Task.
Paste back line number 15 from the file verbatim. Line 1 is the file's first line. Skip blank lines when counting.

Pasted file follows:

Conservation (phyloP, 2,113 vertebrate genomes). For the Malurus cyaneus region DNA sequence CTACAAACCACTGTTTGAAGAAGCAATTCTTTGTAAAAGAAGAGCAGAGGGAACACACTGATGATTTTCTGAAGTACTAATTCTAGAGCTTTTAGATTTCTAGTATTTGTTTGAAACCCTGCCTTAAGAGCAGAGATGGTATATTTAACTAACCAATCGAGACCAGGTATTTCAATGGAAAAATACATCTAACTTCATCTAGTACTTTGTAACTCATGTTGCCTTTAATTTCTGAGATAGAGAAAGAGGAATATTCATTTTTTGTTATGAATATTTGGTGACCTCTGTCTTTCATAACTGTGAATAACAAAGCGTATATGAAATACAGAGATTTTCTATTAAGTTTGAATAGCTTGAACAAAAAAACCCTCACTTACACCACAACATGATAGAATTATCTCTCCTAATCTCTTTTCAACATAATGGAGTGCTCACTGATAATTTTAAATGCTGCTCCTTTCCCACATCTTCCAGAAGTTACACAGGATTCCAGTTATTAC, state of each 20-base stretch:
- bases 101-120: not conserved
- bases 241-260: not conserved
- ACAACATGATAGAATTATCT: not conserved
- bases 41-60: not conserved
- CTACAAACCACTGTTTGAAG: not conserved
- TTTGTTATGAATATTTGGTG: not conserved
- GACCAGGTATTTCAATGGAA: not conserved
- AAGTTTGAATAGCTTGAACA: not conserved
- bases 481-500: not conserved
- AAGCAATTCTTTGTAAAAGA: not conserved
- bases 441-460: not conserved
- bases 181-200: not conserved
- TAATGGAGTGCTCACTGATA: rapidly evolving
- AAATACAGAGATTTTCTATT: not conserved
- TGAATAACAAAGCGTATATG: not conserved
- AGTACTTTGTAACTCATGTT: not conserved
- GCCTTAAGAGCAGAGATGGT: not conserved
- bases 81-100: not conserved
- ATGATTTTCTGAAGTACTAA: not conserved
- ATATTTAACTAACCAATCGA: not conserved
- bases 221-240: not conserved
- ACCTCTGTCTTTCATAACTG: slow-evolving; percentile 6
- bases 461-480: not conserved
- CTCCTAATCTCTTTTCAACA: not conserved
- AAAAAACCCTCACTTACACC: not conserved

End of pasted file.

- AAATACAGAGATTTTCTATT: not conserved